As in the initial stages of the third civilization, no amount of political posturing or government intervention can turn back the clock. The worker who cannot reinvent his or her skills to match the new and higher demands of a rapidly changing work environment will become permanently unemployed, as the old lost jobs will never return. Governments need to acclimatize their collective thinking to a new reality, and put the focus on education and training, not on devising ways and means to stop or turn back the clock. Technology, like time, not only flies like an arrow, it is unidirectional. Of course, fruit flies like a banana, but that's lesson two.
Think about it. The flow of goods from factory floor to consumer involves the parts supply chain, manufacturing, warehousing, transportation, warehousing again, and retailing. Most of the jobs in this chain are already obsolete or very nearly so. Case in point--truck drivers. Automate that, and millions of jobs vanish overnight. Moreover, we can scarcely afford not to turn driving cars, trucks, trains, and ships over to robots. There would be far fewer accidents from drunk driving alone, and the cost savings would be enormous.
As mentioned in this space last month, more production of consumer goods of all kinds will switch to made-to-order" with stores becoming showrooms for samples rather than filled with racks of actual sale goods. The flow of retailing to online stores is already a flood. Not many retailers will survive this change, putting many more out of work. The same is beginning to happen in the fast food business.
Fourth Civilization jobs will be in information manipulation and processing. Workers will have a device (not necessarily on a desk) at which they receive information, add value to it, and pass it along. They will work with people in education, health care, counselling, and other personal services. Manufacturing will be underground or in remote areas on unproductive land, and overseen by few or no human employees. Government being what it is may continue to unnecessarily employ legions of paper pushers, but much of it, including the politicians could be replaced at little loss to the social fabric as a whole.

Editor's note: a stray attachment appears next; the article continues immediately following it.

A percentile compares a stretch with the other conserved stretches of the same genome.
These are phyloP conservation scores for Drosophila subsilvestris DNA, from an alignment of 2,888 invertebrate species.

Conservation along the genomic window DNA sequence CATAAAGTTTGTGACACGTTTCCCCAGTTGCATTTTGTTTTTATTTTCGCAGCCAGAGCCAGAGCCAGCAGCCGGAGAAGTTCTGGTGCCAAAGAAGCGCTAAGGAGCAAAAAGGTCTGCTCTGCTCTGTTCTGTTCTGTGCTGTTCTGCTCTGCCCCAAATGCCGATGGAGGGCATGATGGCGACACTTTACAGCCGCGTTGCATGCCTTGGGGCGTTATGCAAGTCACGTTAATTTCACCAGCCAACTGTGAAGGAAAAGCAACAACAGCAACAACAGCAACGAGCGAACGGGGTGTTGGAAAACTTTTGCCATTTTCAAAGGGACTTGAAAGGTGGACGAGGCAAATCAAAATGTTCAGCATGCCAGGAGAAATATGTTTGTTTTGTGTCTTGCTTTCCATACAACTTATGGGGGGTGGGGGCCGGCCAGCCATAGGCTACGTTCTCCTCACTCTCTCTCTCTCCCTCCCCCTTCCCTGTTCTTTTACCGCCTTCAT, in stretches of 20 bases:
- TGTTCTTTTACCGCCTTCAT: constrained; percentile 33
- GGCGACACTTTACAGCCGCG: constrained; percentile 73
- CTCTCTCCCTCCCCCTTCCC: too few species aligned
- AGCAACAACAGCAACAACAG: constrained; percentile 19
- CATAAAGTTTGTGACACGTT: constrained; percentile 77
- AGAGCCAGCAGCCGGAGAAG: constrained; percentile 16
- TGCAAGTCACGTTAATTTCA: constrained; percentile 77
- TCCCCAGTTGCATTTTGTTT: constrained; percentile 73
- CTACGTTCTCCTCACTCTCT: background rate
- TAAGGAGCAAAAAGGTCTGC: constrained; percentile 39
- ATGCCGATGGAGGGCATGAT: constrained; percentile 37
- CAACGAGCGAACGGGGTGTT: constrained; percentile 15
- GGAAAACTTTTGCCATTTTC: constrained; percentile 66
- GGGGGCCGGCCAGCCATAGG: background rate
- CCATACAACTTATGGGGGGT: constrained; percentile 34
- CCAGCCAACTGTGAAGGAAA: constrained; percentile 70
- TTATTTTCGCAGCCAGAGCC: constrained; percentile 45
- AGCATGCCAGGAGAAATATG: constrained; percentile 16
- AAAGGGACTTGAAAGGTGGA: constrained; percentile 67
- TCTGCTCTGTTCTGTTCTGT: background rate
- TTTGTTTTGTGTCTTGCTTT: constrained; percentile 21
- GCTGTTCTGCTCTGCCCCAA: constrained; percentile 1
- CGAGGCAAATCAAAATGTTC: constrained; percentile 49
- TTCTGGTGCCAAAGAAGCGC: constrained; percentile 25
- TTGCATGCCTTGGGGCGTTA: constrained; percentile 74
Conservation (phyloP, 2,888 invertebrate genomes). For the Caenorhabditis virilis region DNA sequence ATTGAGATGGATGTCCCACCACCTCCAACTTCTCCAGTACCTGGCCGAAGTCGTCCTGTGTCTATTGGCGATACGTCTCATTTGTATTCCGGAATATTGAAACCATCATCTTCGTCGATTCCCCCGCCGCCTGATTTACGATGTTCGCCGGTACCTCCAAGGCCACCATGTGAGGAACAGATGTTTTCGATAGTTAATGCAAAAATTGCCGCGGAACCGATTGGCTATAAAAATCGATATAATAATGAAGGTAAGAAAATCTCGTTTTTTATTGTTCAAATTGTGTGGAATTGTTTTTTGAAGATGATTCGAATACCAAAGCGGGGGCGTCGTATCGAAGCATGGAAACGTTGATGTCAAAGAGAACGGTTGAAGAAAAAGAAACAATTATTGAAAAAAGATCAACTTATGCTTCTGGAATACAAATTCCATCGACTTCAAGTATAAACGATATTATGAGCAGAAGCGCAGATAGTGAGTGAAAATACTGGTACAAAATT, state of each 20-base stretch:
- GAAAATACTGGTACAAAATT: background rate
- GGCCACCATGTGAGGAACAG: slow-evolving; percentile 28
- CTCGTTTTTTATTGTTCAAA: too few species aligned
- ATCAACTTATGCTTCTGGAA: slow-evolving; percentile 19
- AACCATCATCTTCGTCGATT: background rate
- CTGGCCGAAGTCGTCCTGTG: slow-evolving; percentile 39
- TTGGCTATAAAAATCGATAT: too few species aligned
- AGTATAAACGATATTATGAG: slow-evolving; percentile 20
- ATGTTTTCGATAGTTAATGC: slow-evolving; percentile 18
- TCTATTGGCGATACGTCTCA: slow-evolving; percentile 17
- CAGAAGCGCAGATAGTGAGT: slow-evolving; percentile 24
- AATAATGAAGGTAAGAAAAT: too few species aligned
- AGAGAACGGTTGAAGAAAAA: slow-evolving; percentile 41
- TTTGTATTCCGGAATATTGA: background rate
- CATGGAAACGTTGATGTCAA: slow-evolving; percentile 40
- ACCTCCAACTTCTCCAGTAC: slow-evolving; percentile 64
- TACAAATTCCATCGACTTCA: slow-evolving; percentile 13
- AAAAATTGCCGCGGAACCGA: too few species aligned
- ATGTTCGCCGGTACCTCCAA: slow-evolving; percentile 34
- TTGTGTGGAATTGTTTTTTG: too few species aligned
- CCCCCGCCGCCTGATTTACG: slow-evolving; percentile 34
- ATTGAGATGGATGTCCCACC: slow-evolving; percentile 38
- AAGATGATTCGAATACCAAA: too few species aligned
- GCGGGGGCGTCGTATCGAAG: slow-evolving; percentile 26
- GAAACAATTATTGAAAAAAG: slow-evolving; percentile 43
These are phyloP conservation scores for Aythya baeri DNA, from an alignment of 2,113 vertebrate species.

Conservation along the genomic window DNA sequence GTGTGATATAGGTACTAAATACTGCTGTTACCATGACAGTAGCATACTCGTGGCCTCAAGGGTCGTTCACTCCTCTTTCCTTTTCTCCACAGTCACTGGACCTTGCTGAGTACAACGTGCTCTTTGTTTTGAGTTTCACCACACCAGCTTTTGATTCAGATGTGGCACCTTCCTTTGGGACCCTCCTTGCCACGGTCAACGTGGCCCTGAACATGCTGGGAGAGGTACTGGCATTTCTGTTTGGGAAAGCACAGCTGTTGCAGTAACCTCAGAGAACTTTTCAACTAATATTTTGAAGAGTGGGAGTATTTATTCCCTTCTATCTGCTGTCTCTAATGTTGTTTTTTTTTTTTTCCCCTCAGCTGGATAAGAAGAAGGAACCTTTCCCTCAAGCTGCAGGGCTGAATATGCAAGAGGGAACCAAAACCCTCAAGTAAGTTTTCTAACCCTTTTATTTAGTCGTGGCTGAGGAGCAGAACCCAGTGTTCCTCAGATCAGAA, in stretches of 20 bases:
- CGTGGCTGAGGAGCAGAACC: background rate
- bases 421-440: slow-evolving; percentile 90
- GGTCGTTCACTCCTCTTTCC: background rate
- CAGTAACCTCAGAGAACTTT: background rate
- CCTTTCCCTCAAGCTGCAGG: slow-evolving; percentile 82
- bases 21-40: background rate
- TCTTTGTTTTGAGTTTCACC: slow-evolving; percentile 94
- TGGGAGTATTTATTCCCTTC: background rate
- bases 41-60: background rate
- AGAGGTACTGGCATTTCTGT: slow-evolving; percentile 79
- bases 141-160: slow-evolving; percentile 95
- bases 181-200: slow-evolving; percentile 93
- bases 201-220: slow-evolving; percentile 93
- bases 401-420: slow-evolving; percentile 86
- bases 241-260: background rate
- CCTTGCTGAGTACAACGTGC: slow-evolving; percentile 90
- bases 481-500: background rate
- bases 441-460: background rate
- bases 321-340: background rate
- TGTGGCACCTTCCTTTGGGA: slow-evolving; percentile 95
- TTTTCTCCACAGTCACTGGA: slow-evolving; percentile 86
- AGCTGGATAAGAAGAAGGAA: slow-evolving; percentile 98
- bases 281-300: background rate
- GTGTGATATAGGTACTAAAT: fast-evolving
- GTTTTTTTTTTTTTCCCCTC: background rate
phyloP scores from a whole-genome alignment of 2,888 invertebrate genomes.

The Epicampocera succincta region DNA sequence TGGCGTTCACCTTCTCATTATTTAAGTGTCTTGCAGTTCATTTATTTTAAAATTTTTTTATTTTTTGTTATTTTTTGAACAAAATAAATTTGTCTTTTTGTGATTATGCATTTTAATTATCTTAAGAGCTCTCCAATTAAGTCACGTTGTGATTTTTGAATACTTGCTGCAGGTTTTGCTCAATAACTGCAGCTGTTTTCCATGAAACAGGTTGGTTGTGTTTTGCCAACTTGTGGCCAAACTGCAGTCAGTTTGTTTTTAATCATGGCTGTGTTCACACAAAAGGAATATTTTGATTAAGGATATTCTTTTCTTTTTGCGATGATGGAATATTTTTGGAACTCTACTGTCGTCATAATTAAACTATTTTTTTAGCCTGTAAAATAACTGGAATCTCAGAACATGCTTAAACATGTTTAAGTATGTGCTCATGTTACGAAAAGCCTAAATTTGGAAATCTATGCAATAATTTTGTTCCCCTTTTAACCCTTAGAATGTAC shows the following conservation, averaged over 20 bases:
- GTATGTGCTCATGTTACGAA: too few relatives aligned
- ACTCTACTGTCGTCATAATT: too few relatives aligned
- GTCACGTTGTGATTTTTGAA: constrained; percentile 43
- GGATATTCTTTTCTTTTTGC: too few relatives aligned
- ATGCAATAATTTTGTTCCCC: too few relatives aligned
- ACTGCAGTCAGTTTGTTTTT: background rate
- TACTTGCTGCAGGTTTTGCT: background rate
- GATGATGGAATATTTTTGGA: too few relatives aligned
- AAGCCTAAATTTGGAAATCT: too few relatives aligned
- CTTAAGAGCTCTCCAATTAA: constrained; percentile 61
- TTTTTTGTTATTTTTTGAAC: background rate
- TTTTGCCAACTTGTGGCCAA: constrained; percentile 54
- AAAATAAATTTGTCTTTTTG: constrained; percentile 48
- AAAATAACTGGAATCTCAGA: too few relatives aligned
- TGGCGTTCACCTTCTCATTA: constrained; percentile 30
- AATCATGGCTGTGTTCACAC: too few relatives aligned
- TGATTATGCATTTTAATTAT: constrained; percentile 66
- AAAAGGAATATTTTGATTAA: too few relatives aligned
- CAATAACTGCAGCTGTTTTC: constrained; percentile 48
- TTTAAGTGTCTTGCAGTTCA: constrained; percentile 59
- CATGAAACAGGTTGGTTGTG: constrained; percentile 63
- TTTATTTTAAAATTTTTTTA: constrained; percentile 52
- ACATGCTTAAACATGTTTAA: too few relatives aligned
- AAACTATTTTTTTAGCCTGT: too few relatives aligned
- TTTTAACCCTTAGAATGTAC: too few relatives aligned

Case in point--the automobile
will live up to its name. I't already technology heavy, with radar allowing adaptive cruise control, lane holding, and blind spot detection, and with rear cameras, and sophisticated engine, brake, and steering assist/control. The spy just bought a new car yesterday, but will report on it another time. By another generation of innovation, the steering wheel, and the brake, and accelerator pedals will be obsolete. Human control of cars will become illegal. As in the Spy's fiction, we will hail a robot car, tell it where to go, and work while travelling. Distracted driving will be a thing of the past, for there will be no drivers.
This will transform the recent backbones of the the Third Civilization. Sorry, truck drivers, factory and most office workers. You're going to need a university degree in a field where you develop technological solutions, manipulate information, or tend human beings, rather than machines. Their minders will (indirectly) be computer programmers.
Will there be
a Fifth Civilization, one as different from what we are now experienceing? The Spy is agnostic on that point. If the Master of all doesn't halt our petty pace, we may be allowed another chance to prove ourselves worthy tenants of this Earth, but if so, we cannot forecast where the current mad race to automate everything will lead. We may call some future the Fifth Civilization, but not until after we first recognize we have gotten there, and perhaps for a much shorter time before that too alters beyond recognition. We live in interesting, if somewhat stressful times.
--The Northern Spy
Opinions expressed here are entirely the author's own, and no endorsement is implied by any community or organization to which he may be attached. Rick Sutcliffe, (a. k. a. The Northern Spy) is professor of Computing Science and Mathematics at Canada's Trinity Western University. He has been involved as a member of or consultant with the boards of several organizations, and participated in developing industry standards at the national and international level. He is a co-author of the Modula-2 programming language R10 dialect. He is a long time technology author and has written two textbooks and nine alternate history SF novels, one named best ePublished SF novel for 2003. His columns have appeared in numerous magazines and newspapers (paper and online), and he's a regular speaker at churches, schools, academic meetings, and conferences. He and his wife Joyce have lived in the Aldergrove/Bradner area of BC since 1972.